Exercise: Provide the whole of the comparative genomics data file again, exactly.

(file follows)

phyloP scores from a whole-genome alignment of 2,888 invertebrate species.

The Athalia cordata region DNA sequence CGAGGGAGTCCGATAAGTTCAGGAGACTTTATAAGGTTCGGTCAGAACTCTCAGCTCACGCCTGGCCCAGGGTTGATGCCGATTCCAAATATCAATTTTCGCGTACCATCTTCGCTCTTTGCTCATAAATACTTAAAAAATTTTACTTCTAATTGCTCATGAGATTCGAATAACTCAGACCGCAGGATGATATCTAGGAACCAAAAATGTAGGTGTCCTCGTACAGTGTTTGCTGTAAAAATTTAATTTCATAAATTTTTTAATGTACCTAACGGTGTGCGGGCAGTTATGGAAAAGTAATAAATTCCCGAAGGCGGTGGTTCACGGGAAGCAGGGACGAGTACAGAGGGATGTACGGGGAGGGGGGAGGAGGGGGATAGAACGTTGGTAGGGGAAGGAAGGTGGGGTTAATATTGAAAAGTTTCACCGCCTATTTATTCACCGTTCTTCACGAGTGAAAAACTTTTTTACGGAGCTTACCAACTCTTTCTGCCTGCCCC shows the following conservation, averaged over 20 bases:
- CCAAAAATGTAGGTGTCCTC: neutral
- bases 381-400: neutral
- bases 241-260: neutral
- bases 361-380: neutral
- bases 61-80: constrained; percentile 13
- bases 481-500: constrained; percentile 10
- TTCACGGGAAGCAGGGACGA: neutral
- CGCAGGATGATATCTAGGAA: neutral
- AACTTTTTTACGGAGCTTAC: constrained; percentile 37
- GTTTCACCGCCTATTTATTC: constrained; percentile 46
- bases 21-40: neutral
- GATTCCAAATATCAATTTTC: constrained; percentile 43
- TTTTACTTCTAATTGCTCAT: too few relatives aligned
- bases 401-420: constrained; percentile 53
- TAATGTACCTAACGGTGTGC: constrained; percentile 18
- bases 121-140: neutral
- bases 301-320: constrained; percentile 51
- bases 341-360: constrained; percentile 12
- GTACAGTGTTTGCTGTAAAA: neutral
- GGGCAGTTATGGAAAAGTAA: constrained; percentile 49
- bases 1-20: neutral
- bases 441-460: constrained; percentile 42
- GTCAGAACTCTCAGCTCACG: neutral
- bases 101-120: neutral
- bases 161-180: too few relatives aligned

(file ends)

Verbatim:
phyloP scores from a whole-genome alignment of 2,888 invertebrate species.

The Athalia cordata region DNA sequence CGAGGGAGTCCGATAAGTTCAGGAGACTTTATAAGGTTCGGTCAGAACTCTCAGCTCACGCCTGGCCCAGGGTTGATGCCGATTCCAAATATCAATTTTCGCGTACCATCTTCGCTCTTTGCTCATAAATACTTAAAAAATTTTACTTCTAATTGCTCATGAGATTCGAATAACTCAGACCGCAGGATGATATCTAGGAACCAAAAATGTAGGTGTCCTCGTACAGTGTTTGCTGTAAAAATTTAATTTCATAAATTTTTTAATGTACCTAACGGTGTGCGGGCAGTTATGGAAAAGTAATAAATTCCCGAAGGCGGTGGTTCACGGGAAGCAGGGACGAGTACAGAGGGATGTACGGGGAGGGGGGAGGAGGGGGATAGAACGTTGGTAGGGGAAGGAAGGTGGGGTTAATATTGAAAAGTTTCACCGCCTATTTATTCACCGTTCTTCACGAGTGAAAAACTTTTTTACGGAGCTTACCAACTCTTTCTGCCTGCCCC shows the following conservation, averaged over 20 bases:
- CCAAAAATGTAGGTGTCCTC: neutral
- bases 381-400: neutral
- bases 241-260: neutral
- bases 361-380: neutral
- bases 61-80: constrained; percentile 13
- bases 481-500: constrained; percentile 10
- TTCACGGGAAGCAGGGACGA: neutral
- CGCAGGATGATATCTAGGAA: neutral
- AACTTTTTTACGGAGCTTAC: constrained; percentile 37
- GTTTCACCGCCTATTTATTC: constrained; percentile 46
- bases 21-40: neutral
- GATTCCAAATATCAATTTTC: constrained; percentile 43
- TTTTACTTCTAATTGCTCAT: too few relatives aligned
- bases 401-420: constrained; percentile 53
- TAATGTACCTAACGGTGTGC: constrained; percentile 18
- bases 121-140: neutral
- bases 301-320: constrained; percentile 51
- bases 341-360: constrained; percentile 12
- GTACAGTGTTTGCTGTAAAA: neutral
- GGGCAGTTATGGAAAAGTAA: constrained; percentile 49
- bases 1-20: neutral
- bases 441-460: constrained; percentile 42
- GTCAGAACTCTCAGCTCACG: neutral
- bases 101-120: neutral
- bases 161-180: too few relatives aligned